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When mothers and daughters see symptoms differently : a case study on dyadic research in low-income families

Author: Linda Oshin; Stephanie Milan
Publisher: London : SAGE Publications Ltd, 2018.
Series: SAGE Research Methods., Cases.
Edition/Format:   eBook : Document : English
Summary:
Conducting quantitative research with low-income and minority adolescents and their families presents a myriad of challenges. This case study is based on our work investigating how relational factors (i.e., attachment style) affect mother-daughter agreement on their own and each other's depressive symptoms. We use this case to illustrate specific challenges in dyadic research with an understudied population. First,  Read more...
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Material Type: Document, Internet resource
Document Type: Internet Resource, Computer File
All Authors / Contributors: Linda Oshin; Stephanie Milan
ISBN: 9781526449139 1526449137
OCLC Number: 1023830335
Description: 1 online resource : illustrations.
Series Title: SAGE Research Methods., Cases.
Responsibility: Linda Oshin, Stephanie Milan.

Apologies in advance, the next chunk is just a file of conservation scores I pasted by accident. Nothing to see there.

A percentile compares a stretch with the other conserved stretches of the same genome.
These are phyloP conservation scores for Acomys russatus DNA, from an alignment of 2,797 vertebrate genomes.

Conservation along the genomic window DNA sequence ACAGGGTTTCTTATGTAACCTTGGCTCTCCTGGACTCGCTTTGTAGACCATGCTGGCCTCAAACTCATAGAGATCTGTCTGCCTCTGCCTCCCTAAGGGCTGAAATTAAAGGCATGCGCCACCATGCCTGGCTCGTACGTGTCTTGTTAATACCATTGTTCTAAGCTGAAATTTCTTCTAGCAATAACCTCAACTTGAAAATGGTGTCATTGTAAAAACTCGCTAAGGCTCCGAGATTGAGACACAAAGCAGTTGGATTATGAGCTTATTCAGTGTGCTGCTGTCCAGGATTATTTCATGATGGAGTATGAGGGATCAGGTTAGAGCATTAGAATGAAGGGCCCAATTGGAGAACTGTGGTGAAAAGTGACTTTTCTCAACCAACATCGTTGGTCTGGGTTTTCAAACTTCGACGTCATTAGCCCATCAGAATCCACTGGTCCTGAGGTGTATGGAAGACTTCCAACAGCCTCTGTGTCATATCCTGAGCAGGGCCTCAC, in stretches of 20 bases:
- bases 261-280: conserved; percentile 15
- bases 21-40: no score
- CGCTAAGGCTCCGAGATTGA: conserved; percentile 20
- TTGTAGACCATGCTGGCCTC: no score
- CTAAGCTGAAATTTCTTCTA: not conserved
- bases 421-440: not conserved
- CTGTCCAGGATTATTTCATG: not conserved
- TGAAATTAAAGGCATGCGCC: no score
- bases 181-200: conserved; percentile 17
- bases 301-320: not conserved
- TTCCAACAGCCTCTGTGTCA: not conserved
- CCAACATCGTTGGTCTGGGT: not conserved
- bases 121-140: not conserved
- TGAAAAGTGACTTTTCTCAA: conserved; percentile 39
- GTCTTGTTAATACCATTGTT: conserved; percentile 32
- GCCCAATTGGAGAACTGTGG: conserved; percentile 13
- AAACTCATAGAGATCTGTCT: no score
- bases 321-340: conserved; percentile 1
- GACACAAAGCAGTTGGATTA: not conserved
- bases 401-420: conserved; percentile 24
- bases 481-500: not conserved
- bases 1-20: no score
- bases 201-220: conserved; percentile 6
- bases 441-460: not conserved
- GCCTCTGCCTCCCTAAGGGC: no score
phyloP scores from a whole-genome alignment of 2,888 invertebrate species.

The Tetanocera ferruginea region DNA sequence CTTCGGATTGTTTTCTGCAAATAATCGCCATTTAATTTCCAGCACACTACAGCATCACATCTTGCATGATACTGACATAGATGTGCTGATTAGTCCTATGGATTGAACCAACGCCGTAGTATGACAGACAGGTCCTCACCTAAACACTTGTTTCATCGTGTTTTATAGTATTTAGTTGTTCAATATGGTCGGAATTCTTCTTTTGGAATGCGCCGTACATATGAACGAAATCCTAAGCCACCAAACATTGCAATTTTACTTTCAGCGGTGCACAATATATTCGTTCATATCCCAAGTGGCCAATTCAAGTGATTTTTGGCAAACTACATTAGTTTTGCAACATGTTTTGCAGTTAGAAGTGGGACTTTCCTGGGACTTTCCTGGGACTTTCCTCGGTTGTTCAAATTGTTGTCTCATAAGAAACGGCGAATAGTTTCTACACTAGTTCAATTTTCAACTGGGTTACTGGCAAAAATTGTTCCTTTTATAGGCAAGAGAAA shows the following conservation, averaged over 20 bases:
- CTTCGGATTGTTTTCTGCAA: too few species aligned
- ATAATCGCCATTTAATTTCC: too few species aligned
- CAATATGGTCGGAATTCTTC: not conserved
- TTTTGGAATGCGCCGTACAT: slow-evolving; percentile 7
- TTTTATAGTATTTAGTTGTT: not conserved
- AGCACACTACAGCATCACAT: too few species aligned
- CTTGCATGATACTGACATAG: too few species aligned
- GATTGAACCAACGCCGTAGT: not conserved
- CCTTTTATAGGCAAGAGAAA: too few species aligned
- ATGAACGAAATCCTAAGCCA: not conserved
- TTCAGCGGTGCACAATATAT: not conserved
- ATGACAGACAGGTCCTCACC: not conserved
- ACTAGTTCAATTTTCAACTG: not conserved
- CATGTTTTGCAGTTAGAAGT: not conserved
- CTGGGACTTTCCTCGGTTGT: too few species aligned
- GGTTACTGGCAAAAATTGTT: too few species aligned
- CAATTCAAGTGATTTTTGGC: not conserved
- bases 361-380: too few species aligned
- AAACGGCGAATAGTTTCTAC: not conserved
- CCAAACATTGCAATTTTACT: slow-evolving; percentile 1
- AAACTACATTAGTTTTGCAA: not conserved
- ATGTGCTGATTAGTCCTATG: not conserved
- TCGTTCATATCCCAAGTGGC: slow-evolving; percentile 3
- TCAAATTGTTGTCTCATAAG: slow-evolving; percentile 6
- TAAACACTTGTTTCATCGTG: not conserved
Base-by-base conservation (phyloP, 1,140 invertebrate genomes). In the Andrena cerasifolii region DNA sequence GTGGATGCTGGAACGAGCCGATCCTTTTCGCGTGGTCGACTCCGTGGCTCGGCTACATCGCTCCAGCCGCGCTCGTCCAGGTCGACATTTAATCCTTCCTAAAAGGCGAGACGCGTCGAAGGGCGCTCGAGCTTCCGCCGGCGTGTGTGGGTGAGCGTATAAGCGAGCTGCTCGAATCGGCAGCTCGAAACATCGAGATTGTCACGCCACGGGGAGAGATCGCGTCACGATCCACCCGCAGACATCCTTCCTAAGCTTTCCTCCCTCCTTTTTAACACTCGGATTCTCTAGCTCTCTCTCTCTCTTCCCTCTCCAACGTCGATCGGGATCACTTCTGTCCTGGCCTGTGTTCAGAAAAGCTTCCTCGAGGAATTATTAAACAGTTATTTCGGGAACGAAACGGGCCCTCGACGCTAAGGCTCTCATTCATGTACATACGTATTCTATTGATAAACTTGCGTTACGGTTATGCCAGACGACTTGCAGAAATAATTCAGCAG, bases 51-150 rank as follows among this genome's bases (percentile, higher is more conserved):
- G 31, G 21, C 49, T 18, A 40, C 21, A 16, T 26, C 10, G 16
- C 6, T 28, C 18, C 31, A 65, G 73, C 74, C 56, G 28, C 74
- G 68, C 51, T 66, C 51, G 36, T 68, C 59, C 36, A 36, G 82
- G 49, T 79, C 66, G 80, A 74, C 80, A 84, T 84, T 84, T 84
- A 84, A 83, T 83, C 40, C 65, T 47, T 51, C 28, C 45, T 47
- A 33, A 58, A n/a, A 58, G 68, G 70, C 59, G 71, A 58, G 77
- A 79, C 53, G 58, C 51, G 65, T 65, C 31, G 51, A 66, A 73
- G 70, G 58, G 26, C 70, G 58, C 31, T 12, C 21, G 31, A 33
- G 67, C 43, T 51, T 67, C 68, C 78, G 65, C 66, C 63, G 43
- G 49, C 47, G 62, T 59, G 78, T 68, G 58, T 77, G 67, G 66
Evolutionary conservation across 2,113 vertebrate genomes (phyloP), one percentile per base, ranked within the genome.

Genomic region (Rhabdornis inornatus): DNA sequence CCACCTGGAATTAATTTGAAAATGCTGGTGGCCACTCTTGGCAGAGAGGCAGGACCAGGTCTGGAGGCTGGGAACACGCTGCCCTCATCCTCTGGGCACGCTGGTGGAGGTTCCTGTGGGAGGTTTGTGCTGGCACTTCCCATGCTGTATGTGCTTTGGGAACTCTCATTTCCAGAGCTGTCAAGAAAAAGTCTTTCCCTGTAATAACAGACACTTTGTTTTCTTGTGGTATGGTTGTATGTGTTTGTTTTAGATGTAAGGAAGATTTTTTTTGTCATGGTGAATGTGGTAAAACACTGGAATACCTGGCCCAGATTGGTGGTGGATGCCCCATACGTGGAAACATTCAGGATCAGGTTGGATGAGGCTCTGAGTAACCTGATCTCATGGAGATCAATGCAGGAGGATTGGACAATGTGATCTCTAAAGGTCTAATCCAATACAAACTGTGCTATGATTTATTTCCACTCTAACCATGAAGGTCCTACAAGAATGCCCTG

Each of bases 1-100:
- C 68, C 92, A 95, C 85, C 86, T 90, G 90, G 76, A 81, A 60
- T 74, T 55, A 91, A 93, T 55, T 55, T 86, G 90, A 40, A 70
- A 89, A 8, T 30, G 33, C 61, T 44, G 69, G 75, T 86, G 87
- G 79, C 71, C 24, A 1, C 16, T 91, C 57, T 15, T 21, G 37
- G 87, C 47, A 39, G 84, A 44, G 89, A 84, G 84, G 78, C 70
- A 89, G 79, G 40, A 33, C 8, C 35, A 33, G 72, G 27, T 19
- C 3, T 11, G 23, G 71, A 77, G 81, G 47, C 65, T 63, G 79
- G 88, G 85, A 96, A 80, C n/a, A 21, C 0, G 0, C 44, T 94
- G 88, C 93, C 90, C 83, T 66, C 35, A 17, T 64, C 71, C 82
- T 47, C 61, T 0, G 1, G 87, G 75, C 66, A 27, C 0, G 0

Abstract:

Conducting quantitative research with low-income and minority adolescents and their families presents a myriad of challenges. This case study is based on our work investigating how relational factors (i.e., attachment style) affect mother-daughter agreement on their own and each other's depressive symptoms. We use this case to illustrate specific challenges in dyadic research with an understudied population. First, we discuss recruitment and data collection strategies used to target this population. Next, we highlight important issues to consider in choosing measures for diverse populations and for gathering data on clinical symptoms from multiple viewpoints. Third, we describe the process of hypothesis generation in studies conducted for other purposes. Finally, we review and evaluate different options for data analysis with multiple informants (e.g., mother and child) on the same construct, which has long been a challenge in developmental research. Through this case study, we hope the reader will gain an understanding of strategies for conducting research with members of low-income families, a typically underrepresented group in social science research. Furthermore, our goal is to communicate the merits of designing quantitative studies that capture a more complex picture of psychopathology.

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